Notetaking is the big one. I tried two separate apps to take notes by hand: Penultimate andPaperDesk. Penultimate was the first one that came along, and I took a shot during the first part of the week. As mentioned already, it has a couple of weaknesses, including an inability to change the width and color of the pen. Paperdesk brings a lot more to the table, with the ability to type into pages, a lot of control over the pen (color, width) and adding voice recording. Sweet. Unfortunately the sensitivity of the writing seemed a little weaker (that might just be a perception and not reality). The major drawback to both however is something that’s driven by the limitations of the iPad itself — and any device with a capacitative touchscreen: we write with a pen in our fingers, and rest the side of our hand/wrist on the table or notepad and move along. Unfortunately that doesn’t work on an iPad screen, which views that as a “touch.” So, you’re forced to hold your pen up at a strange angle with no rest for your arm, and it gets tiring. And old. Fast. Plus, the responsiveness of the screen to the stylus is a little iffy (maybe I need to try a new stylus). So even when you think you’re pressing, the line can sometimes skip a beat and leave your words illegible. Your mileage may vary but I found this frustrating.
The big winner application for me in this was Evernote coming through. I used it interchangeably on my iPad and iPhone during the week depending on the context. I didn’t want to start with Evernote because I’ve always liked taking notes by hand – and I was worried frankly about my ability to take good notes on the iPad. But — typing went well enough for me to take comprehensive notes during sessions. I held it in landscape mode and I’m really getting used to the keyboard — big enough to touchtype. I did experience challenges with being offline — namely, Evernote couldn’t sync to the cloud without an Internet connection — which I found frustrating and which led to me using my phone for those moments when I needed to get to additional material. But overall — Evernote came out on top as the notetaking solution of choice. I’m re-dedicated to using it! (I’m still looking forward to the ostensibly-on-the-way ability to handwrite notes directly into Evernote — because I love the idea of being able to draw pictures freehand right next to my typed in notes).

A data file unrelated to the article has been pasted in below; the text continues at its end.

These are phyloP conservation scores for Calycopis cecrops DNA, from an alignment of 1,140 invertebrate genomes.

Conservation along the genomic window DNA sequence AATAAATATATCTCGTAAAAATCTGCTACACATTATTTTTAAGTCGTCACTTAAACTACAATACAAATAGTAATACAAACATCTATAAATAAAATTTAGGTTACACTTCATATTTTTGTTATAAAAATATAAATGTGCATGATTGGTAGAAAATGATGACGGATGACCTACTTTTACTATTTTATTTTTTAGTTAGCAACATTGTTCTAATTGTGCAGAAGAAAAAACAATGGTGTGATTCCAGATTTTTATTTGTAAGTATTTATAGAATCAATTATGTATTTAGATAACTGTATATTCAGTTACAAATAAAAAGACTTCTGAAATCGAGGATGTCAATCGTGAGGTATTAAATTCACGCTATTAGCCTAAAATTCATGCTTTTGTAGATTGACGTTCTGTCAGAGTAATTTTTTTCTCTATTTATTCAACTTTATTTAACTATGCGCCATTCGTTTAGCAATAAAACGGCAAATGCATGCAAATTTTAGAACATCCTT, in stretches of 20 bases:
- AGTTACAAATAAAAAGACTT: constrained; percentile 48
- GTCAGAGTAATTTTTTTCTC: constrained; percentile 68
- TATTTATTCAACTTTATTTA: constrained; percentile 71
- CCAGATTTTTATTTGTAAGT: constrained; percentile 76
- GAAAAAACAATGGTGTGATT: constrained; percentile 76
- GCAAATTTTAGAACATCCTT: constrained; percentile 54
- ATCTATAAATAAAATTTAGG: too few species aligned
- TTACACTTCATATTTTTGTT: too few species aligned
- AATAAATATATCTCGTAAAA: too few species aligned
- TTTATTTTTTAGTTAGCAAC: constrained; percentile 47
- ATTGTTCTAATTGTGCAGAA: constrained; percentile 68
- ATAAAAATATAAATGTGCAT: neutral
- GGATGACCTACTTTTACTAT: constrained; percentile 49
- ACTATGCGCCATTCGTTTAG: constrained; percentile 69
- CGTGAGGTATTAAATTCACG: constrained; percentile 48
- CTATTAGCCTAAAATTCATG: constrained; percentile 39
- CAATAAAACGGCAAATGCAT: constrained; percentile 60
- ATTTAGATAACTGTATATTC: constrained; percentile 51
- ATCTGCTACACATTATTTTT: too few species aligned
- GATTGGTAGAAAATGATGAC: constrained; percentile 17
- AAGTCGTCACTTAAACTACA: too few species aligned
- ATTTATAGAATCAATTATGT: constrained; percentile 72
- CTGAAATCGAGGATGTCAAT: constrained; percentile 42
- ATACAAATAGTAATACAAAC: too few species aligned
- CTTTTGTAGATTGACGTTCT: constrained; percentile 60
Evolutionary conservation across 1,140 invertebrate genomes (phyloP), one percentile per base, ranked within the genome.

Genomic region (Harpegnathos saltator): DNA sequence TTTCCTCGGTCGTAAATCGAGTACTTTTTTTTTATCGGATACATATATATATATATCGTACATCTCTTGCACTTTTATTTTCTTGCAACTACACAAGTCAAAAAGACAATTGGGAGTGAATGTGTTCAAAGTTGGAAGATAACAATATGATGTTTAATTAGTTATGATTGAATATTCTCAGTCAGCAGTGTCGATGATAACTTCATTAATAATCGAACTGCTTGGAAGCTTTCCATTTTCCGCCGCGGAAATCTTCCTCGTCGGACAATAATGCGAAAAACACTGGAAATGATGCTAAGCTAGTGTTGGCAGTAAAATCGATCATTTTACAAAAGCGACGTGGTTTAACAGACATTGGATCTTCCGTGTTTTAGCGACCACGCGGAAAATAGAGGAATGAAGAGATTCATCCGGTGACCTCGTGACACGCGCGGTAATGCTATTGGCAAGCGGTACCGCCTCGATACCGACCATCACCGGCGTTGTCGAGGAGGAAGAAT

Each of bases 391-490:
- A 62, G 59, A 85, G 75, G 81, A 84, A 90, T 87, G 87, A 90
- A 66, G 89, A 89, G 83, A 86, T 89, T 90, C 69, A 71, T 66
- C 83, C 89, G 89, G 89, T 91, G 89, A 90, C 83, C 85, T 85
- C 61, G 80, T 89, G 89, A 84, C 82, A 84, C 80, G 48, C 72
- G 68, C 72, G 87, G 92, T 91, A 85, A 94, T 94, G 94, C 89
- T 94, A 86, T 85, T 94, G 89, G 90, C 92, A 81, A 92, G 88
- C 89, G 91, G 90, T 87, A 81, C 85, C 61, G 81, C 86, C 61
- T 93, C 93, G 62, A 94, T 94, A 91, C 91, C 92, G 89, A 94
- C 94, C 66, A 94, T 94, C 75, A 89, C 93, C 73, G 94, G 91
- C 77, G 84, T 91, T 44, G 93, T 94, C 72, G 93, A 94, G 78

Verdict? The experiment was essentially a success. I survived the week without paper, with minimal misses (I didn’t take out the iPad to take notes while shooting the breeze with a friend about next steps and missed a couple points when I tried to take notes later… but I’m not sure I would have taken out a pad of paper either). However, I used my iPhone for a large part of the workflow from calendar to notetaking, with the iPad only coming in when I had the space and the right context to pull out the iPad. It’s just not as unobtrusive as a small notebook / Moleskine. It’s easier to jot a couple of quick notes and draw a little picture and then click a picture of it and put that picture into Evernote than it is to use PaperDesk or Penultimate.
At the end of the week, I found my hands twitching for a pen and paper. I’ve stuck it out through this week so far… but I’m tucking my Levenger Circa notebook into my bag for my upcoming trip.
Just in case.
You’re definitely throwing down the gauntlet when you name something the “World’s Easiest Dinner.” the second my FIL received his Esquire and found it, they had to try it. Actually, they emailed everyone a scanned copy of the recipe, and tried it that night. We’re up next.
I’ve been a complete blogging slacker since last week. That’s because I’ve been keeping myself busy with WordCamp and lots and lots of getting out there and about meeting and talking to people. And one entire afternoon spent figuring out how to do a better job of keeping track of who I’m talking to, and especially following up and keeping in touch.
I’ve been searching for a tool for what I call “Personal Contact Relationship Management” (or perhaps we should drop the “C” and call it “PRM”) for years. There are lots of tools out there that help companies with sales contact management across teams, tracking contacts and sales and deep data. Now, most of these systems are overkill for me. I don’t need sales tools, and I don’t need enterprise capabilities. But I would love to have help keeping up with the people in my life and managing all of my activities in one place.